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10 Ways to Handle NonUrgent but Important Tasks

Your future self will thank you
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Do you often find yourself wishing for more hours in the day? It’s a common sentiment; time is a finite resource, yet it seems some people stretch it further than others.

If you’re caught in a cycle of only ticking off the most pressing items on your weekly agenda — merely surviving rather than thriving — it’s time to explore new time management techniques.

Mastering the art of time management can empower you to accomplish not just the urgent tasks but also those significant, yet non-urgent, ones that contribute to your long-term goals, all within a 168-hour week. Effective time management can also be a powerful antidote to procrastination, prompting you to tackle important tasks earlier.

What are NonUrgent but Important Tasks?

Put most simply, non-urgent but important tasks are those that don’t require immediate attention but are significant for long-term success and fulfillment. Looking a little deeper, non-urgent but important tasks are defined by the Eisenhower Matrix, which categorizes all tasks into four categories: urgent and important, urgent and not important, not urgent but important, and not urgent and not important.

The Matrix defines urgent but important tasks as those with deadlines or consequences; you must do this task ASAP or face repercussions. Urgent and not important tasks are those that you can delegate, ensuring they get done quickly, but without needing to handle them yourself. Not urgent but important tasks are those that don’t have deadlines but are crucial to your long-term success. Not urgent and not important tasks are those that you can remove from your life without any negative consequences.

So, what does a non-urgent but important task look like specifically? Your personal, non-urgent but important tasks might include:

  • Long-term project planning
  • Exercise
  • Relationship building to foster strong connections with colleagues
  • Mindfulness practices
  • Bonding time with family
  • Developing skills through a course
  • Routine healthcare checks

For example, there’s no deadline for exercising. If you don’t exercise today, you won’t face any major repercussions. However, you may, long-term, face major repercussions if you stop exercising completely for multiple years.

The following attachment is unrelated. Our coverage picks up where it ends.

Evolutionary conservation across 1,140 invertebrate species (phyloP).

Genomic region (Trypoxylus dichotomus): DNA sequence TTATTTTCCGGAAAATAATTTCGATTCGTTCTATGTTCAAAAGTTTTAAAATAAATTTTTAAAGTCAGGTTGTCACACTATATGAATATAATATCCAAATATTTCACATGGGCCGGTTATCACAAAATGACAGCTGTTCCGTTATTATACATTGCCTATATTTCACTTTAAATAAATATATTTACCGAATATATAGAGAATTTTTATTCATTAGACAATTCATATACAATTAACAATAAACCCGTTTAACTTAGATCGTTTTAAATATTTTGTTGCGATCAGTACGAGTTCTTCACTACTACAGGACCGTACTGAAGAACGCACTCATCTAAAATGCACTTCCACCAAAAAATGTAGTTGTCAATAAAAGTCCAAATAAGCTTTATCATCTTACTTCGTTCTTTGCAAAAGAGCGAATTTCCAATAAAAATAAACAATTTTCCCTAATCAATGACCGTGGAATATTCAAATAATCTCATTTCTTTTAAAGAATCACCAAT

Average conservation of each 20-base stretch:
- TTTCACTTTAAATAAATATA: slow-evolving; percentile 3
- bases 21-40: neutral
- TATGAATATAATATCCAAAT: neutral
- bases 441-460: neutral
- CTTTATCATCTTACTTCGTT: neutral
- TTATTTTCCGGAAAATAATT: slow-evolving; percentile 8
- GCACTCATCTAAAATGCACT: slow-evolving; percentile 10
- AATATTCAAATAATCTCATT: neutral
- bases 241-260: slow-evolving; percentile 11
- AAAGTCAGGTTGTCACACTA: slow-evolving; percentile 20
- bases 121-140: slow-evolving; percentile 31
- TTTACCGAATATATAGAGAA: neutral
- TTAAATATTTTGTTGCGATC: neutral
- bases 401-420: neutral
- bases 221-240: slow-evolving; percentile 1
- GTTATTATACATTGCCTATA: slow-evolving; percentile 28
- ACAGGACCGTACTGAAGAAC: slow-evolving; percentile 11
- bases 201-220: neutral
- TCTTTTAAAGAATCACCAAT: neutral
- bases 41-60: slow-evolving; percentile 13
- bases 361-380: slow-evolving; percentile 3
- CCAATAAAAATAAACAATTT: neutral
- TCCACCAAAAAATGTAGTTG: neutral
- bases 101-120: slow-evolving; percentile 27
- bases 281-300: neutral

Similarly, there’s no deadline or immediate, major consequences if you don’t spend quality time with family or friends. However, if you neglect this long-term, you may find yourself with lackluster relationships.

Learning how to prioritize these tasks, and approach them effectively, will help you master time management. Here’s how it’s done.

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10 Ways to Handle NonUrgent But Important Tasks

Here are 10 practical ways to handle non-urgent but important tasks to make the most of your limited time.

1. Schedule It In

It’s easy to put something off repeatedly if there’s no deadline or scheduled time for that task. Schedule your non-urgent but important tasks, putting them on your calendar so that it’s more difficult to ignore them. Don’t just say you’ll take care of these tasks “sometime this week” or “sometime this month,” though. Be more specific. Set aside time on an exact day, at an exact time. Then, don’t allow any other tasks to encroach on that scheduled time.

2. Prioritize

Some non-urgent but important tasks are more important than others. Use prioritization methods to determine which are most critical to your long-term success, and then focus on those tasks first. For example, if you know that attending a skills workshop and attending a networking event will help your career progress, but you have evidence that the networking event offers a greater ROI for your time, then prioritize the networking event over the skills workshop.